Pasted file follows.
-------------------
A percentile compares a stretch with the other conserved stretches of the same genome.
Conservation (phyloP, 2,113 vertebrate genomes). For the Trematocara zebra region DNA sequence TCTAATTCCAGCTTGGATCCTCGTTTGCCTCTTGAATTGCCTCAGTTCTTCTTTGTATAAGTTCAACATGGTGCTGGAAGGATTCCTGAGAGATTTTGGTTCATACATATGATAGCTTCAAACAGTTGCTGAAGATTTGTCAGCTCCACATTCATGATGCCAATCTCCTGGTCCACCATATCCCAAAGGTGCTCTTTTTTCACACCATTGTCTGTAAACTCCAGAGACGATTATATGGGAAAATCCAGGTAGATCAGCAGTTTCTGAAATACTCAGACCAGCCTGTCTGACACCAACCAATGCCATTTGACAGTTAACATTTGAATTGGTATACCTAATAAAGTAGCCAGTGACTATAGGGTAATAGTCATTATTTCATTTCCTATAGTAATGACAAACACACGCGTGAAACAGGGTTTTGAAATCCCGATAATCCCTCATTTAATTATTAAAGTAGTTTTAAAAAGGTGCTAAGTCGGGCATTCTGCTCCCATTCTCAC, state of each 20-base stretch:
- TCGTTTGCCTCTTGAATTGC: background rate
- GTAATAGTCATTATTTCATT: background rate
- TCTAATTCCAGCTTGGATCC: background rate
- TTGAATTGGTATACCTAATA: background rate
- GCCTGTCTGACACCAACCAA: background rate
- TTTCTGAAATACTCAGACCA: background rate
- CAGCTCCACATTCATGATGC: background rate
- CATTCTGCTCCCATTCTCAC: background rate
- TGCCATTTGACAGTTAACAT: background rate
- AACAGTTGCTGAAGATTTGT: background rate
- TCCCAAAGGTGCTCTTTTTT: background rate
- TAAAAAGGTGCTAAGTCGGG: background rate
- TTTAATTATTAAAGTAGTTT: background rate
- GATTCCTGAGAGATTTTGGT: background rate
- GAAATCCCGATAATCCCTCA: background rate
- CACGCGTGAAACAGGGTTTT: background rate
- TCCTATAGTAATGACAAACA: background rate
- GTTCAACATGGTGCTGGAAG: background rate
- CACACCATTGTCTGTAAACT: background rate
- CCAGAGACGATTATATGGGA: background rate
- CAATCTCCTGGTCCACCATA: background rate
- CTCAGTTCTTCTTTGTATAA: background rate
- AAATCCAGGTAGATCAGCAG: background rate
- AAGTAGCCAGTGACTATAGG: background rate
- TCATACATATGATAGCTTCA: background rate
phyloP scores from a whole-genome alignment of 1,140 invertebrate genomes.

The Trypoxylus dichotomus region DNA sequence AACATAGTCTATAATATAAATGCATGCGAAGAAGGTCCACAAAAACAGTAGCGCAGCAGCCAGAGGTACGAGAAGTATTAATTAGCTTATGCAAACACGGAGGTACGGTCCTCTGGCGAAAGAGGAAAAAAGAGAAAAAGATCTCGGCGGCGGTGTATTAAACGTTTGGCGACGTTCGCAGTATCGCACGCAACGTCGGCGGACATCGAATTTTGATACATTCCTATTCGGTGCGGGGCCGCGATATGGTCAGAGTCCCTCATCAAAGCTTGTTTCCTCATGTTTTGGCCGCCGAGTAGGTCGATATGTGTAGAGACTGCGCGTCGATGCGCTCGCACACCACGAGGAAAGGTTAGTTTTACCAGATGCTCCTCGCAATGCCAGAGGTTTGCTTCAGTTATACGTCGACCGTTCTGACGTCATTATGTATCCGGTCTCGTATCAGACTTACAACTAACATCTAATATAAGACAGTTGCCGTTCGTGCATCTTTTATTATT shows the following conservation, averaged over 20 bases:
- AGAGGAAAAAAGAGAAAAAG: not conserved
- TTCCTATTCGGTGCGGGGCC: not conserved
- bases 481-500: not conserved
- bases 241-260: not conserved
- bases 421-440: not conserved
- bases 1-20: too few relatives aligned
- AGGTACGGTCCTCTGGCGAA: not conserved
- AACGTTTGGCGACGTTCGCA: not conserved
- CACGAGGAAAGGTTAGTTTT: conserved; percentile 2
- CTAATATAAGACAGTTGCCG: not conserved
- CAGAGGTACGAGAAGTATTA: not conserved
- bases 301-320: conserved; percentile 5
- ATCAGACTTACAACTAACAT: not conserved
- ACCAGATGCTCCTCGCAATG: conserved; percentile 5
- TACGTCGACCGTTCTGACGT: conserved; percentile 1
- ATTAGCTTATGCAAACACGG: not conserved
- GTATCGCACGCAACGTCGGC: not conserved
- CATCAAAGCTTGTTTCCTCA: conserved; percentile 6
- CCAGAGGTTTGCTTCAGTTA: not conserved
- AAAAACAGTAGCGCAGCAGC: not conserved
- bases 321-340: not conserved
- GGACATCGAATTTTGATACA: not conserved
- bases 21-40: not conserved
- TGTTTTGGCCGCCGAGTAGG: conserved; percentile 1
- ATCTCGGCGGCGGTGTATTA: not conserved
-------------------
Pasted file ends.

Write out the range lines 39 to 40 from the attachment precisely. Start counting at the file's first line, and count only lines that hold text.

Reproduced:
- CTAATATAAGACAGTTGCCG: not conserved
- CAGAGGTACGAGAAGTATTA: not conserved